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Pomeranian Behavior 

Is a Pom Right for You?

It is important to know and understand the behavior of a Pomeranian. If you are thinking about getting a baby Pom you will want to make sure that having this dog breed is a good fit for you. 

 You will want to know if this breed will blend well into your family, and also that what you envision as being a Pomeranian owner is indeed what life will be like with this little fluff ball.  

If you are having training issues with your Pom or will be getting a puppy and want to know what training will be like, we have information on this as well.
Most Pomeranians love to please. They will be your best friend, your shadow and a whole lot of personality in that little ball of fluff. See also: House Training
Pomeranian Behavior

Each Pom is different because each has his or her own particular personality. This type of dog certainly can not be categorized by one or two words that carries over across the entire breed. That said, there are some traits that are commonly seen with the breed. One very interesting personality trait of the Pomeranian temperament however, is that once a Pom becomes comfortable with its owner, he will begin to copy the behavior of its owner.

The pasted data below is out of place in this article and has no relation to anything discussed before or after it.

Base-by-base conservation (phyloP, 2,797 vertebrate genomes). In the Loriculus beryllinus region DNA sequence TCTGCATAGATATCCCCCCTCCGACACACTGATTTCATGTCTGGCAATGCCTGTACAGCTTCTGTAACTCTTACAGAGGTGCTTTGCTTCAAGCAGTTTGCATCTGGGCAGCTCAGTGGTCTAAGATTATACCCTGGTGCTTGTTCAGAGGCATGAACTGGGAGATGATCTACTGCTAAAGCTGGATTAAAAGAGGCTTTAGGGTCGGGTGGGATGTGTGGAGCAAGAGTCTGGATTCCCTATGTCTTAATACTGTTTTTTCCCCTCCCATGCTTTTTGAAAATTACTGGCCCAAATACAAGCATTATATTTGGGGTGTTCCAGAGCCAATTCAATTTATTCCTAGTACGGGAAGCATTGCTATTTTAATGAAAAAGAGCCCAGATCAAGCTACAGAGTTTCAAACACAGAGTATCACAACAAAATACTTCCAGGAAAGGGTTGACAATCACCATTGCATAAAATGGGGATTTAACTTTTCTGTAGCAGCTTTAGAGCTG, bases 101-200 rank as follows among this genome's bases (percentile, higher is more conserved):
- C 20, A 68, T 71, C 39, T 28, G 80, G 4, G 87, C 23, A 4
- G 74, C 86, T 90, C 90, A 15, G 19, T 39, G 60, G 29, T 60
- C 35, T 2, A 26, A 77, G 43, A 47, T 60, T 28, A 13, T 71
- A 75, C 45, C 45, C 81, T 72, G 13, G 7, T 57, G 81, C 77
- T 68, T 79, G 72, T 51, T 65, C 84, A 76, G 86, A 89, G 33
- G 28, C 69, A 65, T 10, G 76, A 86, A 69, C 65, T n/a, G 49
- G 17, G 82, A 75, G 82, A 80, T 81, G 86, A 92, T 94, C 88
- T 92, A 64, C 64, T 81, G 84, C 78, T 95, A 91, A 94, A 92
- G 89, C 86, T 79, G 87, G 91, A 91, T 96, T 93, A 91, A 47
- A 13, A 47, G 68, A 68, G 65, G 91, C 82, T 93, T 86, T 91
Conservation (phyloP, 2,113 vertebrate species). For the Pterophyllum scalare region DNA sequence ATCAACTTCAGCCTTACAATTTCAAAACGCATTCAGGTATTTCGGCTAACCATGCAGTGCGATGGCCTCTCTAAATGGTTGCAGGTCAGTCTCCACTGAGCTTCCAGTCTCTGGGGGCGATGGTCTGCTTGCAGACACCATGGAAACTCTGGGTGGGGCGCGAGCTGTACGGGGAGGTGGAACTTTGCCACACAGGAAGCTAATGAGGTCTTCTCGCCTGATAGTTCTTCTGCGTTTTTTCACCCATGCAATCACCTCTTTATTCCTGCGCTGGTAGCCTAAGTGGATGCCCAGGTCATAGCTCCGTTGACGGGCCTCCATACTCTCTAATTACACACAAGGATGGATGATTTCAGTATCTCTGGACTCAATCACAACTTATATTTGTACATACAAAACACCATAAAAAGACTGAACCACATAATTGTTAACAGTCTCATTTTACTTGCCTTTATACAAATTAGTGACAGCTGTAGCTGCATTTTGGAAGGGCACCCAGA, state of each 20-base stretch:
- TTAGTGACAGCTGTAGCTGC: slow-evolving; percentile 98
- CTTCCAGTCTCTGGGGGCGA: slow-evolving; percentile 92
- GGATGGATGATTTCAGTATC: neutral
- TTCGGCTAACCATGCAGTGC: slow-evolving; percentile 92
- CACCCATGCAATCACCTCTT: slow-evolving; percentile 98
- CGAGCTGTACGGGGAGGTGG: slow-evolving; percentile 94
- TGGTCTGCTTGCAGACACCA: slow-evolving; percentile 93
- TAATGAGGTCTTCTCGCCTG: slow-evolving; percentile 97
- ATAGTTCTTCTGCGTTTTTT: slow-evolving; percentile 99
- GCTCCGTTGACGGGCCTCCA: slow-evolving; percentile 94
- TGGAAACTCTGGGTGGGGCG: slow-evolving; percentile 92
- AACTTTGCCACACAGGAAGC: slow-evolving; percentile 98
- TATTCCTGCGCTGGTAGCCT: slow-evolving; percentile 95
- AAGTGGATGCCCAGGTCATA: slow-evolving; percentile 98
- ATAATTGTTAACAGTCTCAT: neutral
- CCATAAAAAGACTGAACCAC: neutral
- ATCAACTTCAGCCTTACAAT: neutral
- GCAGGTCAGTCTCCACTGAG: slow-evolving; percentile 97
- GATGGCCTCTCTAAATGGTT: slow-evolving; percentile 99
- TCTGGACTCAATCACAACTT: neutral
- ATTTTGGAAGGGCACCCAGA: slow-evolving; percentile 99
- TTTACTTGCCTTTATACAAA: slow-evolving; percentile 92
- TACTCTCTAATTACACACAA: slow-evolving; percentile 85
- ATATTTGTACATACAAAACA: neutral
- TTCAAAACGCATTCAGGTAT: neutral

For example, if a person is very loud and full of energy, in time a Pom will usually mimic that energy and be active and vocal. If a person tends to be quiet and shy, they will usually find that their Pomeranian adapts to a more quiet and relaxed state. 
Poms adopted through shelters may have some anxiety, shyness and/or need extra time to become accustomed to a new household. Caring for a rescue Pomeranian will entail a bit more focused attention.

A Pomeranian, through training, can become a match to his or her owners. Proper house training, controlling unnecessary barking and biting will ensure good behavior and a wonderful bond.

It is very rare for this breed to have any serious aggression problems; though this is a behavior that can come on suddenly if the dog is in pain.